To accomplish this demands a range of expertise within the team delivering content. TMP’s approach has been to hand-pick multi-skilled individuals from different areas of the company, balanced with carefully selected external hires, all chosen for their rich and varied experience in marketing strategy – from content formats to business insight and project management, drawn together by a flair for communication and writing.

The Content Team is the next stage in Creative Director Paul Baker’s vision to reinvigorate brands, create real engagement, generate leads, nurture customers and create loyalty – all under one roof.

“For TMP, content has always resided at the heart of marketing, and this structural shift makes that even more clear. We believe modern marketing writers need to be much more than just excellent copywriters”, says Paul. “They need to think beyond the writing – we need a content team that blends literary craftsmanship with research, planning and business messaging, has an acute brand awareness, a genuine understanding of our clients and a razor-sharp ability to generate leads. This is how we will make a valuable contribution to our clients’ marketing strategies now and in the future.”

Led by Matt Harper, who comes from an Account Planning background, the team is charged with a responsibility for enhancing its clients’ reputation and revenue – dedicated to creating clever, finely crafted, brand-relevant content that enhances reputation, combined with demand-generation copy that resonates with its audience and drives revenue for its clients.

The team is already seeing fantastic results with some highly successful content programmes this quarter for SAS, HP and Capgemini, among others.


Posted by Claire Lund | July 27, 2015

Reflections on the Programme.

Categories: Best Practice

This is the third of three videos outlining how, together, Atos and The Marketing Practice created a successful, cost-effective and sustainable demand centre known as the Lead Generation Factory (LGF).

The LGF was developed and run by The Marketing Practice in partnership with Atos, a multinational IT services and consulting business with over 76,000 employees around the world.

This video addresses the importance of having the highest quality data and creating a Programme with the inherent flexibility to scale up or down and work seamlessly across languages and cultures.

Johannes Diebig, former head of global marketing at Atos, notes that The Marketing Practice managed the delicate handovers between marketing, sales and third parties expertly. He also tells us that although initially the length of the sales cycle had been underestimated, the Programme was soon driving incremental order entries at consistently low cost per lead.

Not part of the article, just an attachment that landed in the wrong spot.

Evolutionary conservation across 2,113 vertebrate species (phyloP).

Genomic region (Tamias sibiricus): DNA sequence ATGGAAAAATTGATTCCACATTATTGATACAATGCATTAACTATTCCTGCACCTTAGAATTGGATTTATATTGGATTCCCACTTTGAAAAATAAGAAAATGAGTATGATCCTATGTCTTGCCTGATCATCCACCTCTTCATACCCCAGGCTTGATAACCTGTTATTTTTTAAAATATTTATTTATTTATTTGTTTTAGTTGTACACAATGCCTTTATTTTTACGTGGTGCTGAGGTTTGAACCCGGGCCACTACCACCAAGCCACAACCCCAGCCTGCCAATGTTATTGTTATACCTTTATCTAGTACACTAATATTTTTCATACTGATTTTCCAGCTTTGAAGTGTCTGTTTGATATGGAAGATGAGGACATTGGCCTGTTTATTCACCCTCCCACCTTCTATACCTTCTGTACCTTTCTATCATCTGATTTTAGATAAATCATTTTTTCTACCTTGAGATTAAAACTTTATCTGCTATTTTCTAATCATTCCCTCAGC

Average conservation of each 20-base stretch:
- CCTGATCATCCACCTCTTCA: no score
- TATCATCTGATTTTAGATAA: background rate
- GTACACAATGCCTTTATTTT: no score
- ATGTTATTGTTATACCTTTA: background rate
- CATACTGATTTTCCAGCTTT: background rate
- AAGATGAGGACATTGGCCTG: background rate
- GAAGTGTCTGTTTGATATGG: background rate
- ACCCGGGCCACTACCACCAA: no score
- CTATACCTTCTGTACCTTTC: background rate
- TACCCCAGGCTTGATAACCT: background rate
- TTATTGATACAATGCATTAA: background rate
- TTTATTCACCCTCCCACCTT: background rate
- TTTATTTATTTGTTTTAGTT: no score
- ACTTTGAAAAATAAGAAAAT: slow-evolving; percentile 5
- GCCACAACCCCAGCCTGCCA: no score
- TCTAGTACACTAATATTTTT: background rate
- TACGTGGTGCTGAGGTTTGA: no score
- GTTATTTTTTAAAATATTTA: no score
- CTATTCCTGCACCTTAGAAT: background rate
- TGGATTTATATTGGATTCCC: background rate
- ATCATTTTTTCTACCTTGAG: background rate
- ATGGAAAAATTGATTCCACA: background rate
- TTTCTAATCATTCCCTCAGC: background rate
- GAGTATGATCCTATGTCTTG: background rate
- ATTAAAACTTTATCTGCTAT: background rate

Part 1: Getting the Lead Generation Factory Demand Centre up and running

Part 2: Managing the Lead Generation Factory Demand Centre


Posted by RAinger | April 17, 2015

Managing the Lead Generation Factory Demand Centre.

Categories: Best Practice

This is the second of three videos outlining how, together, Atos and The Marketing Practice created a successful, cost-effective and sustainable demand centre known as the Lead Generation Factory (LGF).

The second largest IT Services and Solutions company in Europe, Atos employs 76,000 business technologists across 47 countries.

Having worked with The Marketing Practice to create the LGF, an industrialised approach to building sales pipeline, Atos were quick to appoint a dedicated Programme Manager.

In this video, Johannes Diebig, former head of global marketing at Atos, points out the importance of having a dedicated Programme Manager from the outset. He also explains how the programme began as a series of campaign roll-outs applied uniformly across countries and later evolved to focus more on specific accounts – a change that proved more consistently successful.

Ultimately, Johannes attributes the successful management of the programme to an open and wholly collaborative relationship with The Marketing Practice. Atos recognised our strengths and let us play to them. We embraced Atos’ desire to continually improve the programme through a process of planned ‘trial and error’ and incremental refinements.

The result was that for an initial investment of €1 million the LGF delivered over €100 million in incremental order entry within 2 years, is now an integral part of the sales process throughout Atos and has proved invaluable in unifying sales activity across acquired businesses.

Part 1: Getting the Lead Generation Factory Demand Centre up and running

Part 3: Reflections on the programme


Posted by RAinger | April 17, 2015

Getting the Lead Generation Factory Demand Centre up and running.

Categories: Best Practice

This is the first of three videos outlining how, together, Atos and The Marketing Practice created a successful, cost-effective and sustainable demand centre, known as the Lead Generation Factory (LGF).

Atos is a multinational IT services and consulting business employing 76,000 people around the world.

Having worked with The Marketing Practice for several years and seen how successful a carefully planned and run inside sales campaign can be, Atos were keen to scale up their lead generation programmes to an industrial level.

In this first video, Johannes Diebig, former head of global marketing at Atos, explains how the LGF was set up and why Board-level buy-in was essential given Atos’ typically long sales cycles and consequent need to commit to a long-term investment.

With the support and resources in place, we helped Atos launch a 6 month pilot phase of the LGF in the UK, Germany and France, during which processes and operations were continually refined to deliver optimum returns. In less than a year, the Atos LGF was up and running at full speed.

Part 2: Managing the Lead Generation Factory Demand Centre

Part 3: Reflections on the programme


Posted by RAinger | April 16, 2015

The Marketing Practice generates demand and builds customer relationship programmes for clients including Atos, AXA, Canon and Oracle.